“The abbey van dropped off Owen, Dorrian, Paisley and me in Creekside before driving the remaining passengers to Black Springs. Next morning, Paola invited the kids and me to her apartment for breakfast. Andrew came a couple of hours later to take his children home to London.

“In late afternoon, all the Briarfeldy tenants put together a barbeque and potluck to welcome me. It was wonderful meeting everyone. The following morning, I drove downtown for groceries, intending to shop in the afternoon for a replacement laptop and other office supplies. The last thing I remember is the shock of being approached by Emily and Janice as I was loading groceries into my car, and the sting of a needle in my arm.”

Carmen closed her eyes, holding back deeper memories that hovered terrifyingly near.

“Well done,” said Mavis softly, bringing the memory session to a close.

“Owen and I found your car when we went looking for you a couple of hours later,” said Paola. “The groceries were still in it.”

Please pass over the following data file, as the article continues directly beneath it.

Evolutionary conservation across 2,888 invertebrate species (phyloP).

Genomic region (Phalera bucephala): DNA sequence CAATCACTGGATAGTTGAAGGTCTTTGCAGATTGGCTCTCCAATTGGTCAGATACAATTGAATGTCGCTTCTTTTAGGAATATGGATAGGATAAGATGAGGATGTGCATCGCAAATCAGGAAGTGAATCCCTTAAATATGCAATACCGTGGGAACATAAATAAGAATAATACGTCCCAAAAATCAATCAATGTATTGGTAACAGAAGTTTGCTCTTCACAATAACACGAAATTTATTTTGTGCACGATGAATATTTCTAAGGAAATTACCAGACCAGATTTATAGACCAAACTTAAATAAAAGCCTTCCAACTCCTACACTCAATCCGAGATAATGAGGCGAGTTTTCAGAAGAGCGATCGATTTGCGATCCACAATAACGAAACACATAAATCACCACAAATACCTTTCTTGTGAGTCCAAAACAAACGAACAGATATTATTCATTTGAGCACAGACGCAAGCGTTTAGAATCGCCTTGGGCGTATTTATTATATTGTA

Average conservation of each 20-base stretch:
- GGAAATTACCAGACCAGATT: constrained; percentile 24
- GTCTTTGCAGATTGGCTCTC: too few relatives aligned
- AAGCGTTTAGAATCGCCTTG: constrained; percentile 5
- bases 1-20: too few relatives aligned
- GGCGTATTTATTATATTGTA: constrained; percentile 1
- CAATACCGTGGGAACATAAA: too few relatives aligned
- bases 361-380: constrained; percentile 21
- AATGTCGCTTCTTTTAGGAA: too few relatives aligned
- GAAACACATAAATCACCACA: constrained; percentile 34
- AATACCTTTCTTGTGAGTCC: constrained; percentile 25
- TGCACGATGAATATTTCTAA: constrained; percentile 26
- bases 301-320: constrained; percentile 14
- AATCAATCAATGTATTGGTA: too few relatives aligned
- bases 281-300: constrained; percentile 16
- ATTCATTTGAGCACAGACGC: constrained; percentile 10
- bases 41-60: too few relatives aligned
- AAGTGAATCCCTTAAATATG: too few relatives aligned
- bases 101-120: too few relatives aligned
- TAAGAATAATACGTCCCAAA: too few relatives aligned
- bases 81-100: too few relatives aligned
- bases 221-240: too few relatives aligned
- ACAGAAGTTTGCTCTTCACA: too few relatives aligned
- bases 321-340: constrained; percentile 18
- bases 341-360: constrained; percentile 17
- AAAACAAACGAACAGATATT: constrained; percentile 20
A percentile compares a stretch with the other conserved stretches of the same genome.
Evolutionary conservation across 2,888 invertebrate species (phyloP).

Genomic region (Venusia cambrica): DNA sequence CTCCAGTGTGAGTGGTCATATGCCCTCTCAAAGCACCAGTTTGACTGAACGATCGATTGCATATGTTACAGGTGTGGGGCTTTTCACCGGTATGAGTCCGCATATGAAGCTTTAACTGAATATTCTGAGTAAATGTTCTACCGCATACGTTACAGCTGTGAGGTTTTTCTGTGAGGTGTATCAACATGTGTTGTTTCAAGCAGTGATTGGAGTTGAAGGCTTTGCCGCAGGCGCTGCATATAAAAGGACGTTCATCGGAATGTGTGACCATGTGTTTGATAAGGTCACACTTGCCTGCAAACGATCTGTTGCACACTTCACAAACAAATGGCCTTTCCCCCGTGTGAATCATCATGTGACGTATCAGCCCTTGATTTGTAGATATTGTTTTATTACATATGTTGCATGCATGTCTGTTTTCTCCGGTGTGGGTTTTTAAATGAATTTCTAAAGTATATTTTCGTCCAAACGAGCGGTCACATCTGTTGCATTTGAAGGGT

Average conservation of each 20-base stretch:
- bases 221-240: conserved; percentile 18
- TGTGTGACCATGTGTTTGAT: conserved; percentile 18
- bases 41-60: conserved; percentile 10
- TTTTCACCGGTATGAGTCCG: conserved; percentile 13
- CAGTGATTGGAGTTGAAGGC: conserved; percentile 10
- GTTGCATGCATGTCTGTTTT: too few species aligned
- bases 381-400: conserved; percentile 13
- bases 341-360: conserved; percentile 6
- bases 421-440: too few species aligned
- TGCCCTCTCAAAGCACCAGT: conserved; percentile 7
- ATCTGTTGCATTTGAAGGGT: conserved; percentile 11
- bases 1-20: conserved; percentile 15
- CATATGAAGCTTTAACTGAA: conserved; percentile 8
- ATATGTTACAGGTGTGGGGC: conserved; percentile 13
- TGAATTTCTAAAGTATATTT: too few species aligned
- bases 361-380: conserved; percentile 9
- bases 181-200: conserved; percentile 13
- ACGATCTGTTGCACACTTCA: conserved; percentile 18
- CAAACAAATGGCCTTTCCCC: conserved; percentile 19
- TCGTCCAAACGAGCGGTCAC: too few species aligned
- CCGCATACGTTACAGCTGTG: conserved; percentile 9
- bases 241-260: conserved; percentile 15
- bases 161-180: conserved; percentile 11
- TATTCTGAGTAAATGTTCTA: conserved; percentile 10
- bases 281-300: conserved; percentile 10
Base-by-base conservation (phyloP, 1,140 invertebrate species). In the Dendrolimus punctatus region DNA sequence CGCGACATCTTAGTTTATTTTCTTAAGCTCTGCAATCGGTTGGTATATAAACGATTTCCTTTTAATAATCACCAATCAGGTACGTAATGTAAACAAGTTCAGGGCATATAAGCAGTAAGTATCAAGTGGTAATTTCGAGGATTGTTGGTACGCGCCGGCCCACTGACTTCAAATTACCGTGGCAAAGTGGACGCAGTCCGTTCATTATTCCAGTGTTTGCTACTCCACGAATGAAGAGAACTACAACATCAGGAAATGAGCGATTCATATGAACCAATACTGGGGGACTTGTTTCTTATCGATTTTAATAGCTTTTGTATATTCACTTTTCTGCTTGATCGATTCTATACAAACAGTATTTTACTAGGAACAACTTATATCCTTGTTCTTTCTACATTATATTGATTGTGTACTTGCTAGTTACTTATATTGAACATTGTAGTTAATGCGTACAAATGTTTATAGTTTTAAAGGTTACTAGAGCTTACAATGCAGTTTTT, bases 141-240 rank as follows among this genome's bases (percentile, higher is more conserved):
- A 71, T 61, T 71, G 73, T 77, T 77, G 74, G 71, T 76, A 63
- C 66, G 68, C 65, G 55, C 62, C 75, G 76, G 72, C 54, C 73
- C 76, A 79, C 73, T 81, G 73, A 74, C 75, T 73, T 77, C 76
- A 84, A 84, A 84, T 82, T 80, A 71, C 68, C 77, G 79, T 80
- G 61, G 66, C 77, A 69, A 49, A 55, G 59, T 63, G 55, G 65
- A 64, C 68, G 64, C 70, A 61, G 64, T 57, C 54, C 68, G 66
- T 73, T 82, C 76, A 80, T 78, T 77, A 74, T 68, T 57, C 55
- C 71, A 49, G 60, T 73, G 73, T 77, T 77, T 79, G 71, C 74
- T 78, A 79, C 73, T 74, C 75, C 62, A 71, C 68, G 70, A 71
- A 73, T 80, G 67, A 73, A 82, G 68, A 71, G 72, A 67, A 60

“You called me that evening to say you realized you loved Bartholomew and planned to remain at Ravensglen,” said Mavis. “Do you remember?”

“No,” said Carmen.

“I was skeptical and wondered if we should proceed with another rescue,” said Mavis. “But then Agnes called to tell me she’d received the same message from you, along with an invitation to spend Christmas at Ravensglen. That was when she set up the arrangements to cover your apartment costs indefinitely.”

“So mother was suspicious too,” said Carmen.

“Yes, she’d talked to Dorrian and Paisley, and they were very worried about you.”

“Bless them,” said Carmen, her eyes brimming with unshed tears.